South African Journal of Philosophy 30 (2):197-206 (2011)

David Spurrett
University of KwaZulu-Natal
David Benatar has argued that the coming into existence of a sentient being is always a harm, and consequently that people who have children always do wrong. The most natural objection maintains that in many lives (at least) while there is some pain, there are also goods (including pleasures) that can outweigh the suffering. From Benatar’s perspective this move, while possibly useful in assessing the lives of those who actually exist, is not an effective defence of procreation. In the case of people who do not yet exist, he maintains that there is a crucial asymmetry arising from the putative fact that the absence of pain is good even if that good is not enjoyed by anyone, whereas absence of pleasure is not bad unless there is somebody for whom that absence is a deprivation. For the potentially existing, he concludes, preventing the pain of existence is justified, but not so facilitating enjoyment of its pleasures. I argue that the asymmetry is insufficiently motivated. I also sketch two additional lines of argument against the asymmetry. First, it may not include all relevant factors. Second, plausible duties to prevent pain require possible sufferers, but do not apply straightforwardly when extended to include preventing the sufferers themselves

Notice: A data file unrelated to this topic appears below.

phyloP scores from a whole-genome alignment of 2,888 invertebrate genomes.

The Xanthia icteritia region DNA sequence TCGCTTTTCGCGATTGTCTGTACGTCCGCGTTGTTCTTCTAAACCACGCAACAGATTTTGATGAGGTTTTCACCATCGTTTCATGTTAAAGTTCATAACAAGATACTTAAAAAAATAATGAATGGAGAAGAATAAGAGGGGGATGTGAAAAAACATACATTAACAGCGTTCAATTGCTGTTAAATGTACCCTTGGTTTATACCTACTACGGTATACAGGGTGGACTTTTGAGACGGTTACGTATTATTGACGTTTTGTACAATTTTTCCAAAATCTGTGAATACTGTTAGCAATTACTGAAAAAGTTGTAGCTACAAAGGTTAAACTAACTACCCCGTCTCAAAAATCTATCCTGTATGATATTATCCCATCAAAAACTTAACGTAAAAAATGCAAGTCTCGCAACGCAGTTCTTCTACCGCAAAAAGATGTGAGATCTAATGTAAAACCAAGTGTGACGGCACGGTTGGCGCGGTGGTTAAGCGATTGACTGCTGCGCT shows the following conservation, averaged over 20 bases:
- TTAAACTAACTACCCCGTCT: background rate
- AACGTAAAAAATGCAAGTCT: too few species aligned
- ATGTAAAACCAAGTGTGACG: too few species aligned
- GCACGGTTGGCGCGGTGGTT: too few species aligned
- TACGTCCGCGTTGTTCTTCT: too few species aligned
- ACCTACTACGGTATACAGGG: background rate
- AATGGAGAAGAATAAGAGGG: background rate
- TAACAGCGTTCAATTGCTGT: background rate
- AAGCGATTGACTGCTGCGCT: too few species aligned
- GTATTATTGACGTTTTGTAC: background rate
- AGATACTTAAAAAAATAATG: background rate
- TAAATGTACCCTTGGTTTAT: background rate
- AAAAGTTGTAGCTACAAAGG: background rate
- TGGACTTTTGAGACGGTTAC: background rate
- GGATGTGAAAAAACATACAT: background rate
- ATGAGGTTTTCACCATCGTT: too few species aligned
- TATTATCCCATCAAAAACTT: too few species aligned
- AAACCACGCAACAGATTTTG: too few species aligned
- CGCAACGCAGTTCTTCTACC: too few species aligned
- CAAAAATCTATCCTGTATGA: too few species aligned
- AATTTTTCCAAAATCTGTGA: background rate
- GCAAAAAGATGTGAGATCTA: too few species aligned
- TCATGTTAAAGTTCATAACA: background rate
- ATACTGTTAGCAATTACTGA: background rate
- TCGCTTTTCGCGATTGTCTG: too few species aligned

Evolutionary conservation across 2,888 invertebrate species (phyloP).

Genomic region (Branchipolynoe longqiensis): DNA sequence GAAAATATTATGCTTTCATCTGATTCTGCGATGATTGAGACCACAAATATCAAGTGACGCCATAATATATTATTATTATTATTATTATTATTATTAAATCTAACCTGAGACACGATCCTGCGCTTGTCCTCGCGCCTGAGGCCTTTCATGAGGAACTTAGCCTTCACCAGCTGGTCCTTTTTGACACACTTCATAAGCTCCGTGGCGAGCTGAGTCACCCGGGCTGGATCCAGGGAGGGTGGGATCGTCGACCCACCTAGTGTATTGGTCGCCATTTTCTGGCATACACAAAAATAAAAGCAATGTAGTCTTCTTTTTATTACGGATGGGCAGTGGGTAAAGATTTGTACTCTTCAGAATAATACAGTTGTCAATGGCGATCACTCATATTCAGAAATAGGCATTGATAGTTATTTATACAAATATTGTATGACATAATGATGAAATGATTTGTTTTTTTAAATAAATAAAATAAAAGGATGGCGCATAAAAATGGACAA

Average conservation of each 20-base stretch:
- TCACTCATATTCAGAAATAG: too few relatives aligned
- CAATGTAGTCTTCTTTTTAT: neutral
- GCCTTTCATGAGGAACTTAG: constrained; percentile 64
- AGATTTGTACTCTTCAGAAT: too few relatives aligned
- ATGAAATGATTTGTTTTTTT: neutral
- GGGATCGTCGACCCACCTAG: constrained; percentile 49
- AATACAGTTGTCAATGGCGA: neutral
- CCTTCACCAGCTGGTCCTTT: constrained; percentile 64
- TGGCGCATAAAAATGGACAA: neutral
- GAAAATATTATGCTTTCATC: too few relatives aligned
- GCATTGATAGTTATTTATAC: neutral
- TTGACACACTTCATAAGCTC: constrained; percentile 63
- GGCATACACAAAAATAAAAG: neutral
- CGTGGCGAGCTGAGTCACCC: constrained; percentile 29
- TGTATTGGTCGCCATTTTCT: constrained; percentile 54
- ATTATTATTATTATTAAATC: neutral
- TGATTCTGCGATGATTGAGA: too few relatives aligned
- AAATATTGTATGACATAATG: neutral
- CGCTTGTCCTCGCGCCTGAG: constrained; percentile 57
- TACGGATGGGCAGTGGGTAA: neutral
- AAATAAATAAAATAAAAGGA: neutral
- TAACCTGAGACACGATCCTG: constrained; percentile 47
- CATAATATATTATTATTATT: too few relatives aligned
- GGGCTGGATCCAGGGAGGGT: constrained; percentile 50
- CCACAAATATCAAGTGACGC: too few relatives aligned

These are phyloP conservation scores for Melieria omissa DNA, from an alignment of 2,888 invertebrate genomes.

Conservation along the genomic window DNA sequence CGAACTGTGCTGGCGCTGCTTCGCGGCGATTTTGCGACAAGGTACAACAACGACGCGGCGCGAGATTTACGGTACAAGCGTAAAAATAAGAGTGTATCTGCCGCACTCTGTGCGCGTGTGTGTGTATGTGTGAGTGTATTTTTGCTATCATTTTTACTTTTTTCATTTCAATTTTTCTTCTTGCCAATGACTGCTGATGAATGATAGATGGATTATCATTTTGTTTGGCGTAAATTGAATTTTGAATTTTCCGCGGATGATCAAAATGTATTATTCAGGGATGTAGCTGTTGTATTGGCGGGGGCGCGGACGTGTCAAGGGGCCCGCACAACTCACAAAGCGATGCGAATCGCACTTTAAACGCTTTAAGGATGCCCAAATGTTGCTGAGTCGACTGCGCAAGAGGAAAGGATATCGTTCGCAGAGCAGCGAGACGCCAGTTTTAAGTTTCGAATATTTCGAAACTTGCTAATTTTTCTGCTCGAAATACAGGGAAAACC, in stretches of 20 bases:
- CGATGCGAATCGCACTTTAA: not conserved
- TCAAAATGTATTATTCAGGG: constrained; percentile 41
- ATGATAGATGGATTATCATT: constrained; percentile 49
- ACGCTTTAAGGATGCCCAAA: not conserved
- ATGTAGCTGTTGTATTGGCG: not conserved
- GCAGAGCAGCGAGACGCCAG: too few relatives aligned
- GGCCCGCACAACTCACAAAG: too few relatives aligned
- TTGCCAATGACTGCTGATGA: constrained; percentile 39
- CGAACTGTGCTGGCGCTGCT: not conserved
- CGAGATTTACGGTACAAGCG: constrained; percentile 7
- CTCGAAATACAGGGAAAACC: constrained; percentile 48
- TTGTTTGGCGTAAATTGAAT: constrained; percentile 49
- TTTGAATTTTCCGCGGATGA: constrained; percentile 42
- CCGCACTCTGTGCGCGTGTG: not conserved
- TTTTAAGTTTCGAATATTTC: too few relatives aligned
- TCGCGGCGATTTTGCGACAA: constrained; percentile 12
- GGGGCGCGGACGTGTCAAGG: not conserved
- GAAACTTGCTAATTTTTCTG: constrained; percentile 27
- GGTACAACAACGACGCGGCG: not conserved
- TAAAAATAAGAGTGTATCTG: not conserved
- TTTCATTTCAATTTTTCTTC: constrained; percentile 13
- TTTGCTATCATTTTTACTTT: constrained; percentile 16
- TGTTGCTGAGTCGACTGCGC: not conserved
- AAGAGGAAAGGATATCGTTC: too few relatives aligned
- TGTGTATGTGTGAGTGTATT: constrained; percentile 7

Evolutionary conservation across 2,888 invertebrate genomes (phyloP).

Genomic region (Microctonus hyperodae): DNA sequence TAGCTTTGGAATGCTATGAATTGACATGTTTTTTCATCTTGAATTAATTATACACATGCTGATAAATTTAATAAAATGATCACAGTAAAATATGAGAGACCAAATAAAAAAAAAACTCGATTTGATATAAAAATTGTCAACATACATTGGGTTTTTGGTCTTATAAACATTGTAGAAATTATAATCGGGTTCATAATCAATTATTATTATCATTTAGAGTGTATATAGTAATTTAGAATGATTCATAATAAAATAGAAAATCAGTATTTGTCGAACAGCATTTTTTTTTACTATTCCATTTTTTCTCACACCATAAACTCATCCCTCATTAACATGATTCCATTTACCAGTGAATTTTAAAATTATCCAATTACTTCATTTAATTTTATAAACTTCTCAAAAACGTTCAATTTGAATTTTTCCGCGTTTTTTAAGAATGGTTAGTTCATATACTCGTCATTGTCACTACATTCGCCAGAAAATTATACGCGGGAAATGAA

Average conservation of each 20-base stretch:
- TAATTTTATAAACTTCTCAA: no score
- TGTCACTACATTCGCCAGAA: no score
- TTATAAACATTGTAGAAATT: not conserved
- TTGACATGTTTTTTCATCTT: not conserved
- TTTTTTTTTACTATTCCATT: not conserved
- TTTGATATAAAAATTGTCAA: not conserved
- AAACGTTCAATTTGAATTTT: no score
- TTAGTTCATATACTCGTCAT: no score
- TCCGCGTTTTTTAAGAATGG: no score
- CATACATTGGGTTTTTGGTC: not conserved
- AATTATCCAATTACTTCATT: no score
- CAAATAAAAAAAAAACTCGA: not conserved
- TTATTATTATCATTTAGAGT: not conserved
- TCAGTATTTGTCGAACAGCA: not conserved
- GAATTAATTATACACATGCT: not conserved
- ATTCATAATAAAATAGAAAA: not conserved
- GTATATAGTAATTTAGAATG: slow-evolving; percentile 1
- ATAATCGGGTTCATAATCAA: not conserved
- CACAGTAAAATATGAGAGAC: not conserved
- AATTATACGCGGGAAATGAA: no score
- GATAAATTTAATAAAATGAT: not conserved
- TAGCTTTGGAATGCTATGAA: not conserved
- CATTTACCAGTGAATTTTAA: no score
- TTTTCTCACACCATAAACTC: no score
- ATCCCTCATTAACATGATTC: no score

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DOI 10.4314/sajpem.v30i2.67781
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The Hypothetical Consent Objection to Anti-Natalism.Asheel Singh - 2018 - Ethical Theory and Moral Practice 21 (5):1135-1150.
A Dilemma for Benatar’s Asymmetry Argument.Fumitake Yoshizawa - 2021 - Ethical Theory and Moral Practice 24 (2):529-544.
Being Gay and African: A Contradiction in Being?Martin Odei Ajei - forthcoming - Philosophical Papers:1-24.

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